The last time singer/songwriter Jason Mraz had a paid acting gig, he was 21 years old. “It was a community production,” he recalls, “of something no one saw.”
Two decades later, Mraz — whose laid-back, soul-inflected, positive-minded pop has earned him a legion of fans in the interim — is enjoying a spin as a Broadway trouper, playing, of all things, a gynecologist. Mraz’s stint as Dr. Pomatter in the hit musical Waitress was recently extended through Febrary 11 (though he’ll miss the February 1 and 2 performances due to prior obligations).
Through February 25, he’s being joined on stage by another acclaimed troubadour, Waitress’s composer and lyricist, Sara Bareilles. In her second engagement as the show’s title character, Jenna, Bareilles plays the maestro of pie-making who, while pregnant and in a troubled marriage, finds a friend, and potentially more, in the good doctor.
Bareilles had enlisted Mraz previously for What’s Inside: Songs From “Waitress,” a concept album released shortly before the show’s opening in 2016. Mraz appeared on a pair of tracks, including the song “You Matter to Me,” which he later performed with Bareilles at the Hollywood Bowl — though not quite to his satisfaction.
“I had invited Sara out for that,” Mraz remembers. “I didn’t rehearse the song very much, though, and I ended up missing the harmony on the second chorus. I was so embarrassed that I couldn’t sleep that night. I thought, I invited this girl to come out from New York to sing one of her songs, and I screwed it up. But two weeks later, I got an email asking if I wanted to be in Waitress.”
Bareilles first met Mraz, she says, at the Grammy Awards in 2008: “He was with his mom and I was with my mom.” Some of her friends had collaborated with him, and a bond was formed. “I’ve always imagined his voice as ideal for Dr. Pomatter,” she says.
Though somewhat ambivalent about musicals, Mraz was drawn to Bareilles’s score. “You’re never hit over the head with a flashy song and dance that seems to come out of nowhere,” he says. “Every song is intimate and personal, and things evolve naturally, so you really believe that these characters are singing their truth to you.”
Mraz adds that Dr. Pomatter “doesn’t feel like a huge stretch from who I am, vocally or in the context of what I’m singing about: joy, humor, love.” He also feels a personal connection with the character. “I was a bored professional at one point, when I walked into this café and met the baker and barista there, and she turned my world upside down,” he says. “You think you know what your life is, and then you meet someone who disarms you and you’re happy to change your routine and accommodate that other person.” That other person? She’s now Mraz’s wife.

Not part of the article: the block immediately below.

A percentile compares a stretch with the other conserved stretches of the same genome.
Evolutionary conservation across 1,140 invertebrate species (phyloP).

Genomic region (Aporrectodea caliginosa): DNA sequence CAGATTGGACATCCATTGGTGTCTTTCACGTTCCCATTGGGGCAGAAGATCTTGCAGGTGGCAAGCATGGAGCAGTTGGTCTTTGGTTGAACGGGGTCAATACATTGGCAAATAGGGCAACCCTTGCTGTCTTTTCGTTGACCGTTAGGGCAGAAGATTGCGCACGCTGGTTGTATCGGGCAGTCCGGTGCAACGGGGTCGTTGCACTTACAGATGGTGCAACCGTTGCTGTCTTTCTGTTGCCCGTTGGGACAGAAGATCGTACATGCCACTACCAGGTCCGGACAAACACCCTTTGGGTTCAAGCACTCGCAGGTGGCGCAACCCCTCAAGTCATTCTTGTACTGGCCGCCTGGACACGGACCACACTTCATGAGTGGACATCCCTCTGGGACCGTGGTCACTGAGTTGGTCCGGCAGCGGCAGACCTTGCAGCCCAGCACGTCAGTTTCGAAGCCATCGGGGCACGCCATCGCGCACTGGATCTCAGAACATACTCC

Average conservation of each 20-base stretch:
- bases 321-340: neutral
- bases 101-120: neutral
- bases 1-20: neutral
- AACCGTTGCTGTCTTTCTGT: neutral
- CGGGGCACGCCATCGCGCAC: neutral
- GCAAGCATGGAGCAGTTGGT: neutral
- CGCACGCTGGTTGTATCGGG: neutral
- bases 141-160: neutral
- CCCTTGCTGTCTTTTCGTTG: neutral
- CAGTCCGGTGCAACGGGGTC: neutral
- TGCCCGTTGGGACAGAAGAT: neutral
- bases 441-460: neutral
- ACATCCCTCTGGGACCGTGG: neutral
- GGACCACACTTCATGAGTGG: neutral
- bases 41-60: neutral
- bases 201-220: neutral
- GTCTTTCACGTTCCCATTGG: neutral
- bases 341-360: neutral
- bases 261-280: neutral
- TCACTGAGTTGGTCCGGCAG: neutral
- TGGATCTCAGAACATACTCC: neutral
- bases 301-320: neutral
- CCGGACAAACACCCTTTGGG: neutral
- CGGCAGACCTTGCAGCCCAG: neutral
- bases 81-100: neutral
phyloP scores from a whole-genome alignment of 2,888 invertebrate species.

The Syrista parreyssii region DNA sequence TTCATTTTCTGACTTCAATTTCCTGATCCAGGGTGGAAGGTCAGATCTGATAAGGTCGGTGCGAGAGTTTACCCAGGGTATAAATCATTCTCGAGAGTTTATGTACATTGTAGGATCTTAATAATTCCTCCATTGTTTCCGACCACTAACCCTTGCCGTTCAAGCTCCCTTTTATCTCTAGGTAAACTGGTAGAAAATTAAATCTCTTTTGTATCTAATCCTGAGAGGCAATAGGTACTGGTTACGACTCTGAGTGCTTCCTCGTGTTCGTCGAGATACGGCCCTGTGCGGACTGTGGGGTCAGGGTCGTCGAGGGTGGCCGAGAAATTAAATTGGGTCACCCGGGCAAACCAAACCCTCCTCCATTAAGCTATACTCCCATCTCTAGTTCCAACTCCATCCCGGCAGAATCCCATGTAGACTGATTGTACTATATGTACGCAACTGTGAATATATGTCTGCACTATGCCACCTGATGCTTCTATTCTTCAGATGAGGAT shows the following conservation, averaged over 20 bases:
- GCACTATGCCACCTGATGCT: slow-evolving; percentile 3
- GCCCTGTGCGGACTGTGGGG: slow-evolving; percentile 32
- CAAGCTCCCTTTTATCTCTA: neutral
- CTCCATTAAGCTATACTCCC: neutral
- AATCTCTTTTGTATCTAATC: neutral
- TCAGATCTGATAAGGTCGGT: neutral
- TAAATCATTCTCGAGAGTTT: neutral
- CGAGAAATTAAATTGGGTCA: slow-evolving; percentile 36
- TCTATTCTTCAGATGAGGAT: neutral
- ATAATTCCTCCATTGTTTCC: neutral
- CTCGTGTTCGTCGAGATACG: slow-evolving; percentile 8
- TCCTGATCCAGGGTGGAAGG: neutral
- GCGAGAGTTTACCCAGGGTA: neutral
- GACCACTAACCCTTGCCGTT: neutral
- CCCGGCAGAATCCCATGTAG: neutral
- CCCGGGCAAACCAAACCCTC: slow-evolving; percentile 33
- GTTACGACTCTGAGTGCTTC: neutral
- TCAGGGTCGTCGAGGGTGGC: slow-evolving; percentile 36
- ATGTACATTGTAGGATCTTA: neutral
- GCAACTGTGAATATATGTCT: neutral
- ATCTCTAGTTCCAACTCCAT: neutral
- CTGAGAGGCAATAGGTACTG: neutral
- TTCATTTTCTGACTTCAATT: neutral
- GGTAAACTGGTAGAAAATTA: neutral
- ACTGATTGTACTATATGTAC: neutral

Having had to move to New York for Waitress, the California boy also “gets to bring that uneasiness to Dr. Pomatter.” Despite the parallels between his life and his character’s, Mraz is also finding it “enjoyable and therapeutic to go from singing my own narrative to singing the songs in this story.”
Bareilles, a musical-theater enthusiast since her youth, has felt similarly empowered. “The exercise you do as an actor is to find yourself in someone else,” she says. “Jason said it beautifully: It’s about bringing truth to each moment. This show has truly reoriented my life; it’s been one of the greatest things I’ve done and the thing I’m proudest of in my career.”
During her first engagement as Jenna — a role introduced to the stage by Tony Award winner Jessie Mueller, who returns to Broadway this year in a new revival of Carousel — Bareilles “cried so hard my last day, I was just bawling. The theater community is unparalleled in terms of how welcoming and encouraging everyone is. For me, it’s been a reawakening to what it’s like to be madly in love with what you do. Even when rehearsals have gotten tedious, I’ve wanted to pinch myself: ‘Am I really working?’”
Regarding Mraz’s performance, Bareilles says, “I think I always saw the generosity and playfulness of your spirit — I’m talking directly to Jason right now — but it was so immediate in front of an audience that I felt like I was seeing it for the first time.”
For his part, Mraz “has had to relearn how to communicate with Sara, because we were really acquaintances. Then this show was created and offered to me, and — I’m going to talk directly to Sara — you were the creator, and it humbled me before you. Sara’s become an inspiration as a friend and a collaborative artist. She’s reminded me that I can still grow, and that I can color outside the lines, which is really nice.”